Standard & Poor put skids under Greece

… sorry.

I’ve been trying for several days to write something about the situation in Greece.

I think I’ve been going wrong, in trying to draw lessons for the UK, be it in terms of the Euro, debt, GDP, state spending etc. Each time I’ve run into a brick wall. We’re not really in the same boat as Greece whichever way I try to frame it.

The Greek situation continues to fascinate me nonetheless. Today their sovereign debt was downgraded to junk status.

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Greece’s debt has been downgraded to noninvestment status by Standard & Poor’s amid mounting fears that the debt crisis in Europe is spiraling out of control.

In a statement Tuesday, the agency says that it is lowering its rating on Greece’s debt three full notches, to BB+ from BBB — the first level of speculative, or junk, status.

The outlook is negative, meaning the agency could downgrade the rating again.

The agency is also warning debtholders that they only have an average chance of between 30 to 50 percent of getting their money back in the event of a debt restructuring or default.

The Germans are making noises about forcing Greece out of the Euro, Merkel is equivocating about a rescue-package. Deeper cuts are being demanded of Greece, and there’s already civil unrest about what they’ve had to do so far and what is to come as a consequence of a Eurozone/IMF bailout.

There’s a knock on effect on Portugal, with dangers present for Ireland and Spain, too, as well as the rest of us who trade with the Eurozone.

Meanwhile, much better informed views than mine here, at Burning Our Money.

This can’t possibly end well.

AJ

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About Al Jahom
Anti-social malcontent, misanthrope and miserable git.

5 Responses to Standard & Poor put skids under Greece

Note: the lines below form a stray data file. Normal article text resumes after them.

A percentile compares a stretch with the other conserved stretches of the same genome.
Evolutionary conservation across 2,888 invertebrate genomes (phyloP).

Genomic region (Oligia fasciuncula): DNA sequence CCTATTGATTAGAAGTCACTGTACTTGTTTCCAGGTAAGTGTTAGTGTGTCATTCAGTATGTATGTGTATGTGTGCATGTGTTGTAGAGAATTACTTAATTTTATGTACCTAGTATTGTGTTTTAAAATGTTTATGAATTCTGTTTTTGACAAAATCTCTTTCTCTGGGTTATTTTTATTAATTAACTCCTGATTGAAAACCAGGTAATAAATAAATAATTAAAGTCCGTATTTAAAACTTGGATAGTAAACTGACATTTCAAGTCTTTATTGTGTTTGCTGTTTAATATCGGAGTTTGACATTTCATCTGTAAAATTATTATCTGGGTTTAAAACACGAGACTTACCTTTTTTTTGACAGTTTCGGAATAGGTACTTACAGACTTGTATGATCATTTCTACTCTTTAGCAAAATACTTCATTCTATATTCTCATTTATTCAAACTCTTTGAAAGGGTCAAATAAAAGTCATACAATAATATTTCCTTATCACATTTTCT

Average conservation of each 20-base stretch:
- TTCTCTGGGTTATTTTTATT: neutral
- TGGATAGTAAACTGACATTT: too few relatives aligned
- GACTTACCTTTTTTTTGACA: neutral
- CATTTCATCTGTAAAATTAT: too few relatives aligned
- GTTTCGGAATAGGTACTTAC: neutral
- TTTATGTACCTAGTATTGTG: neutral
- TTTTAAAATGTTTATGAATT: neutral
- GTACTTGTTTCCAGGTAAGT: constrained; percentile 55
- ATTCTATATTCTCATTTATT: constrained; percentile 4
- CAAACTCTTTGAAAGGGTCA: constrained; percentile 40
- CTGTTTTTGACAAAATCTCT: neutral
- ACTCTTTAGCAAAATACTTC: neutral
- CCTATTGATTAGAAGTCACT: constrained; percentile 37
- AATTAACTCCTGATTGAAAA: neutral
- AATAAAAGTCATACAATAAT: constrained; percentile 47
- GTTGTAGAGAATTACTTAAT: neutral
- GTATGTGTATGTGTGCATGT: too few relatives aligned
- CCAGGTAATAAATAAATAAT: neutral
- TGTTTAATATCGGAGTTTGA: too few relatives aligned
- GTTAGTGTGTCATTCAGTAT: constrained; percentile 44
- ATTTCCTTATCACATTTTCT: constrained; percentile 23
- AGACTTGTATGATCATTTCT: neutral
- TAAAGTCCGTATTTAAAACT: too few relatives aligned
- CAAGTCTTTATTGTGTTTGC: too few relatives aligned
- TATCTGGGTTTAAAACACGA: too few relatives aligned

1. breaker says:

    “We’re not really in the same boat as Greece”
    Oooh I dunno. High deficit spending, government (current and potential) not really having published what they’ll cut in any detail. More links written up here.

    Our saving grace so far has been to slaughter our currency (roughly 25% against most major stable currencies), and due to the state ownership of banks, we get a longer stay of execution.

    But unless the next government announces a fully detailed plan of cuts, expect our gilts to become more and more expensive for the Treasury, and by implication, the taxpayer. That’s where Greece was in about February; these things can blow up very quickly.

    Why do you think we’re not in the same boat?

    • Al Jahom says:

      a combination of social, economic and political hunches, really.

      Undeniably, we aren’t in the Euro, nor are we anywhere near as far down the slope as Greece – BBB to BB+ with a negative outlook is rather worse than our AAA, even if ours also has a negative outlook.

      I also doubt we’re in for anything as instant and dramatic as the Greeks have undertaken in terms of cuts.

      I think large-scale civil unrest unlikely here. I doubt we’ll see the likes of the poll-tax riots or miners strikes again in my lifetime. Who can be arsed when the police are so well armed and lawless?

      As far as striking goes, people are simultaneously living hand to mouth and driving new cars. They can’t afford to strike in a big way.

      If anything, the Irish have provided a model for making vast cuts with equanimity.

      • breaker says:

        Rioting is usually the preserve of the left. So if it’s St Vince doing the cutting we’ll be alright, if it’s the baby eating Children of Thatcher, they’ll be queuing up for the riots.

  2. Ethan says:

    >I think large-scale civil unrest unlikely here.

    Think again. If Gorgon McRuin manages to hang on with the aid of that pratt Clegg there will definitely be large scale civil unrest.

    Even if I have to kick it off by myself!

  3. Winston Smith says:

    “This can’t possibly end well.”

    If it ends in the collapse of the EU, that must be a good ending…

    Smith W 6079

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